By Gordon Cherr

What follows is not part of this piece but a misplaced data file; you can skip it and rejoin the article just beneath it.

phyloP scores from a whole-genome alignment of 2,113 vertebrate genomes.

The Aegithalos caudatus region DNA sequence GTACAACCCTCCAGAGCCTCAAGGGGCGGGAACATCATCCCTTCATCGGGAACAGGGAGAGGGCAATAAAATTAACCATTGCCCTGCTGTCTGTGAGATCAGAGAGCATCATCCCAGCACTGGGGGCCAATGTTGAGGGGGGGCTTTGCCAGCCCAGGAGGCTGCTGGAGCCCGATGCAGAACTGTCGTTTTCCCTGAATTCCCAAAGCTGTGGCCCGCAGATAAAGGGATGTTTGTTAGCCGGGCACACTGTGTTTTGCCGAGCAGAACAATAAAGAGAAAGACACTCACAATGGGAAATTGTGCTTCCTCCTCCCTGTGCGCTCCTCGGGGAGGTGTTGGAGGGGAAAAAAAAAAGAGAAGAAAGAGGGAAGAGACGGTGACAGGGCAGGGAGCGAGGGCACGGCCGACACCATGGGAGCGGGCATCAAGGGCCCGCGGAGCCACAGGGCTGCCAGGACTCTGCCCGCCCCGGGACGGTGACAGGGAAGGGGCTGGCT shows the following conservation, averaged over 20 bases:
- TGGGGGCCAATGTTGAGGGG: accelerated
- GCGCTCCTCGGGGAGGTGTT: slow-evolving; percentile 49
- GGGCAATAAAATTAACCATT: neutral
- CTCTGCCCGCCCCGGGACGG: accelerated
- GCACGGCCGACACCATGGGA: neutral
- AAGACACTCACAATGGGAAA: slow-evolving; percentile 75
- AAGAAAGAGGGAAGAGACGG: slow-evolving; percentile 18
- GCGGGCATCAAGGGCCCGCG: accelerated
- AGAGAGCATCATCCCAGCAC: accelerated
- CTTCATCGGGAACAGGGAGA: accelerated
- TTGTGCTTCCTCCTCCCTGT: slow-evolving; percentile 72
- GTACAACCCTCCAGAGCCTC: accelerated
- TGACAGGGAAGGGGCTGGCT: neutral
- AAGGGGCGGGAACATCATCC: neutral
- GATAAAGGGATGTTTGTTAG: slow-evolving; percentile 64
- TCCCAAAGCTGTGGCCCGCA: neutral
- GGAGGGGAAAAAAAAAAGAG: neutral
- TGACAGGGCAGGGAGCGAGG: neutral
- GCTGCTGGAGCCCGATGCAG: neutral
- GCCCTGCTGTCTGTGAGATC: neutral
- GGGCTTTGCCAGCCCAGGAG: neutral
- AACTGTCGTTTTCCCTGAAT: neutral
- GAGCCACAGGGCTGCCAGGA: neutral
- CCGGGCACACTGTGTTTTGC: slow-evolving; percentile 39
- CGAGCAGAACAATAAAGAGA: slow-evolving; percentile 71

(Editor’s Note: Gordon is a resident of Tallahassee, a long time member of the Gulf Winds Track Club, and a really nice guy. He offered both his home and his service to Al Barker, Prince Whatley and I during the second weekend in December as the three of us participated in the Tallahassee Distance Festival.) They gathered at my home after a long Friday night drive from Atlanta, drawn here for the Ultra. First my long time friend and running buddy Al Barker. Al is a bit new to the ultra scene, having recently finished his first 50-miler, and now being accepted into the field for the Western States 100 next June. Then Scott Ludwig. Scott is anything but new to the ultra scene, a veteran of more than 100 marathons and numerous ultras, he was recently 6th at the Badwater 135 (miles!), run from the furnace of the floor of Death Valley to the frozen reaches of the Mount Whitney Portal at nearly 8500 feet. Scott is also a streak runner, and if I am not mistaken, he has not missed a day’s run in more than 25 years. And their third training partner, Prince Whatley. They came into my home, unloaded their gear, thanked me for my hospitality, and said goodnight. Wake us up at 5:30. Three totally different personalities on the verge of a great challenge…the 50 miles of the ultra! Al looks drawn and tired, and I had forgotten how just the thought of 50 miles can weigh so heavily on one’s psyche even before the first step has been taken on race day. I mean, it is not sweat off my brown, I am only going to help these three meet their demons, assist with food and drink, and maybe jog the last few miles as a pacer if someone is fading hard near the end. Being a glorified cheerleader is not stressful. At least I do not expect that it will be. Good night, Al. Scott is another story. We sit in the darkened kitchen, drinking decaf and chatting the way long time runners do. Of shared friends and experiences, of aches and pains, of hopes and dreams, children and wives and jobs. Of anything BUT the relentless challenges of the next day. Ultras are so complicated. The further the distance, the more that can and will happen. You can train diligently and with great intelligence, and plan and improvise, hydrate and eat, but you don’t know anything until it is over. Every ultra is a learning experience and ultra runners are always on the learning curve, or so it seems. I do not know Scott well. In fact, I do not know him at all, but after the miles we will share tomorrow and all is said and done, I will know him well enough. It will be my gain for sure, and I will be honored to call him ‘friend.’ Prince is a total stranger, and obviously blessed with the gift of gab. He is, as it turns out, a salesman by trade, and that trade fits him well. He has the bulky, well-muscled legs of a power lifter, not the slim and aerodynamic legs of a long distance runner. But, if I have learned anything about ultras, it is that good ultra runners come in all shapes and sizes. No one is to be discounted on looks alone. And if you could peer into their chests you would find that one shared commodity. They all have heart, and plenty of it. Guts. Backbone. Drive. Determination. Heart. Prince will be breaking new ground tomorrow; he hasn’t gone the distance previously, not even close. I can read the uncertainty (not fear) in his eyes, but when tomorrow comes, Prince will have a great triumph. The day dawns early and we are at Wakulla Springs by 6:00 a.m. for the 7:00 a.m. start. Many friends I know, others still to be met later that day—race workers, lap counters, husbands, wives, children and dogs all mill about in tense anticipation. I have parked my pickup next to the start/finish line where laps will be counted. Al, Scott and Prince know the drill and have brought provisions sufficient to feed an army of runners. You don’t know what you might need, so you bring it all. Gatorade, water, Endurox, and some magical potions that I don’t even ask about. Pretzels, fig newtons, Gu, Carboom, crackers, Cheezits, a mountain of clothes, sunscreen, Bodyglide, Vaseline and more shoes than you might see at a running store. The back of the truck looks like a poor man’s makeshift smorgasbord, and before the day is done most everyone who runs the race, whether 50K or 50 miles, stops by for a handout. Not that there isn’t plenty of other food here. Race Directors Fred and Margerite Deckert know how to throw a party, and soon after the horn sounds I find myself gorging on bananas and oranges, cookies and cakes, bread and peanut butter, and a hot cup of coffee, courtesy of the Wakulla Springs Lodge. But the gun does go off and the runners are gone, heading out into the dark on what will be a very long and painful day for most. I’m thinking that Scott should do well in the 50-miler; I can only hope for the best for Al and Prince. I know that Al wants to run about nine hours or so. Prince, a realist today, only wants to finish…upright. Each lap at the ultra is 2.07 miles and the start/finish line is a great place to grab a chair and watch the race, and mostly the gradual disintegration of many runners as the day progresses. Some will be there running before first light until after the roads are completely dark and deserted. Moving, always moving ahead. That’s the key. Easier said than done. One personal drama or another, usually several at the same time, are unfolding, all day long and into the night. It is impossible not to cheer for someone trying so hard for so long, putting up with the grind, running and walking after the physical body shouts ‘quit’ at the top of its lungs, but the heart and head say ‘keep on.’ The first 50 mile runner is completing his first lap, and it is Fred Johnson. Fred is an accomplished and experienced ultra runner. I have the good fortune to run a bit with Fred and Dana Stetson on a few of their 5:30 a.m. jaunts on the golf course in Killearn. We run in the dark with flashlights and headlamps and I often find myself humming the theme song from ‘Coal Miner’s Daughter’ when we run on those dark mornings. Fred has talked a bit about this race. He was disappointed with his performance last year—he calls is ‘paralyis by analysis’—and I figure that he has another plan for this year. I mean, you don’t finish an ultra without a plan and Fred is big on plans, and right now Fred is cruising along at about 7:45 per mile. He keeps this up for the first few laps and by lap three or four I find myself yelling at Fred to calm down and slow down too, because I think that he is going out way too fast and a crash is coming, maybe in another two or three hours, but it is inevitable at this pace. Scott is running an easy second in the 50-miler, at about an 8:30 pace. Outwardly he looks cool and collected but this tells me nothing because even when he is wasted, as I will later see, Scott is cool and collected. I am getting happy feet from watching the runners go by. I can’t stand to watch and not join in, but I promised Al and Prince that I would pace them through the last two or three loops, although that isn’t going to be for maybe seven more hours. But on one lap Scott asks me to pull out some fig newtons for him the next time around and then when he next appears, he asks me to join him for a while. I am only too happy to oblige. We run the next six miles at that easy 8:30 pace, talking about this and that. Mostly we discuss how Fred is looking. Fred is putting about a minute on Scott every loop, and he looks good. But in my opinion Fred is going to crash after about six hours if he doesn’t come to his senses quickly and Scott knows how to go the distance. Scott makes the conscious decision to hang where he is. Experience dictates a waiting game. Actually ultras are dominated by finishing, and real racing is mostly nonexistent. Scott confides in me, even at this relatively early stage, that physically he is fine, but he does not feel mentally prepared for today’s effort. But he is going to hang in there and see what is what in several hours. ‘Several hours’…the perspective of the ultrarunner sure is skewed. I notice Gary Griffin. Gary is coming off of some major injuries and is not sure where he is. I mean, he signed up for the 50K, but started with the 50-milers, who start about 1,000 yards behind the 50K group. I guess that he is just used to starting there and he goes there out of habit. Gary is looking kind of puny when he comes by and I ask him if he wants some company. I can see that Gary is having a rough patch after about 20 miles and I hope that a little companionship will help him see his way to the other side. Rough patches are as common in ultras as they are in almost every race and every workout. It is hard to believe that you will come out the other side when you feel so crappy and you are fighting yourself to not stop and quit. But the fact is that if you make it through a rough patch, you will actually come out the other side feeling stronger than you thought possible. For a while, anyhow. When he sees and hears me, Gary breaks into that big country boy smile of his and says ‘of course, with you my friend’ and thoughts of walking are shelved for the time being. Off we go at his pace, talking about this and that and after a few more miles Gary says that he will go another lap too, because that will be one lap closer to home and maybe he’ll feel better, and maybe he’ll get another lap done, and then another and he might actually find the finish line. Indeed, when it is all over Gary does finish on his feet–and running, not walking–in about 5:10. And then he feels so good and full of running that he runs a few more laps for good measure, cheering and encouraging the others. See, experience in knowing that you can run or just walk even when your body is badgering you to stop, and that it will get better, can make all the difference. After countless miles and hours, Gary knows this, and with a little help for a few miles, he came home the winner that he is. Good effort, Grif! No, not a good effort, rather a GREAT effort. Meanwhile the day is wearing on and the runners are wearing out. I am watching Fred and Scott, and Fred has continued to lead, and not only lead but stretch his advantage. When Fred puts about two miles on Scott, he actually comes up behind and could lap him, and I have a sudden realization that barring absolute and utter collapse, Fred is going to win this race. All he has to do now is keep Scott in his sights, and soon the two are running together, which they continue to do until the last few miles when Scott begins to pull away, but is unable to meaningfully close the gap. Fred, I am sorry that I doubted you this day. Your race plan was executed flawlessly, and you ran with great determination and style. Fred deserved this win, he earned this win, and his indomitable spirit was apparent to everyone who watched the 50- miler. Great race, Fred. Scott had a great race as well. He runs a PR of 7:26 and it is impossible to be sad with that effort. He has no complaints and looks as calm now as he did before and during the race. Sitting in my beach chair, he is smiling and encouraging the others who still have so many more miles and hours to go. I can’t imagine why he is not sound asleep at this point, but he looks fresh, if that is possible. He and Fred are chewing the fat about something, and I am guessing that someone is discussing dinner. As it turns out I am later proven correct. Laps are passing and people are coming and going. Al and Prince have hung together for nearly 36 miles. I can’t stand it any longer and I jump in with them. Prince is yacking nonstop, and then he is trying to perform mathematical calculations in his head. Anything to get through the next few miles. He does not seem physically tired as much as being mentally tested, although I know that after 36 miles surely he is a bit winded. As for Al, he is too quiet and I know my friend does not feel well at all. He complains of an upset stomach, and as we get to the smorgasbord on the rear of the pickup truck he begins to gorge. I think that this is a very bad idea on a queasy stomach after about 38 miles, but Al will have none of it. Prince grabs a Carboom and some salted pretzels and says that he will wait. But it is obvious that he needs to go now, at his own pace, and I tell him to go, I will finish up with Al. As it turns out, Prince does go, and he goes strong too for the remainder of the race. He looks good, and smiles for the next 12 miles and kicks some booty in 9:27. What a great effort, Prince. I bet you are still smiling. I know that you are still talking! As for Al, he stuffs fig newtons and cheezits into his mouth, some double caffeine GU and drinks some Endurox. Then he goes looking for some fruit and snares a banana or two and down the hatch they go. Then more handfuls of cheezits and more Endurox and soon we are walking and then running, and I am hoping to be out of range when Al finally barfs this up. He is going through a rough patch now and I question whether he will make it. All thought of nine hours is gone; Al is on survival mode now. We run along at about an 11 minute per mile pace and I am trying to talk to him about anything and everything. Being a pacer is not as easy as it seems. You are relatively fresh and your charge is not. You can’t go too fast, but you need to keep him moving at all costs. Talking encouragement, talking trash, telling jokes, anything that you can think of. The miles are passing slowly for me, and I have only been out here for 16 miles. What about Al; he is on mile 44 by now. I remember that when Al is tired, really tired, his right foot slaps the pavement and makes a loud sound when he runs. Right now both of his feet are going ‘slap, slap, slap’ and we both start to laugh about it, and I can’t believe that he is laughing after 45 miles. And I can’t believe that he hasn’t ralphed up all the junk that he ate at the last stop, too, but he tells me that he is actually feeling better now that his stomach has calmed down. Hey, maybe, just maybe he is going to make it after all. Al and I have four laps to go, about eight miles. We are trash talking about everyone we know. Under his breath, Al is cursing out everyone else on the course, hoping that no one else will run him down from behind. Then we are discussing the Western States 100, which has accepted him, but as it turns out instead of questioning his sanity about thinking of running 100 miles, Al now wants to discuss his training. Soon we are down to six miles and things begin to look manageable except that it is getting dark out and there aren’t any street lights out here. I never thought to bring my headlamp or flashlight. And it is getting weird, too. At the far end of the course we are accosted by a motorist who is lost and wants directions to Woodville. I give him directions and he asks what we are doing. I tell him that Al is running 50 miles. His mouth just flies open and he says ‘Fifty miles…fifty miles…fifty miles—are you guys crazy?’ Why, yes we are and thank you! We continue on our way. Then we are down to two laps when we pass a disheveled, elderly-looking woman in the fading light of the parking area. She looks at us in the eye and says ‘keep your shoulders back, keep your head up, keep your chin off your chest and run tall’ and then she disappears towards the lodge. Now, I have only been running for 20 miles, so it is a bit too early for hallucinations. I ask Al if he saw that, and he says that he saw her too. OK, we are still OK. Just one lap to go and Al has emerged through the far side of the funk that earlier plagued him, and we are rolling now. The beginnings of a little smile of satisfaction starts to cross his lips and the running, believe it or not, starts to feel almost effortless. We make one more obligatory stop at the tailgate smorgasbord and soon we are running what seems now to be a 2.07 mile victory lap. Not 20 minutes ago the thought of another two miles seemed painfully insurmountable, but now I feel the beginnings of a good runner’s high setting in. I remember very little of that last lap except to applaud Al when he crossed the line to the whistles and clapping of those few remaining race workers and runners, who strayed to see him through to the end. Ten hours and eleven minutes. A job well done. Dinner was at Momo’s Pizza. Although we had run 222 miles amongst the five of us, we still could not finish one of those enormous wagon wheel size pizzas, with ‘everything’ on it. Several pitchers of beer didn’t hurt, either (for medicinal purposes only, I assure you). Al was almost dead asleep in his chair. Prince was still talking. Scott and Fred were quietly discussing running the Tallahassee Marathon the next day and trying to talk Prince into running it with them. For no particular reason I feel like a proud mother hen. As it turns out, Scott ran the marathon the next day in 3:58. Prince ran 4:23. Fred logged a few more miles with them before coming to his senses. And Al went to the Wakulla Springs Lodge for a breakfast of eggs, sausage, grits, toast and coffee, and he cheered them all on until he fell fast asleep in a lawn chair.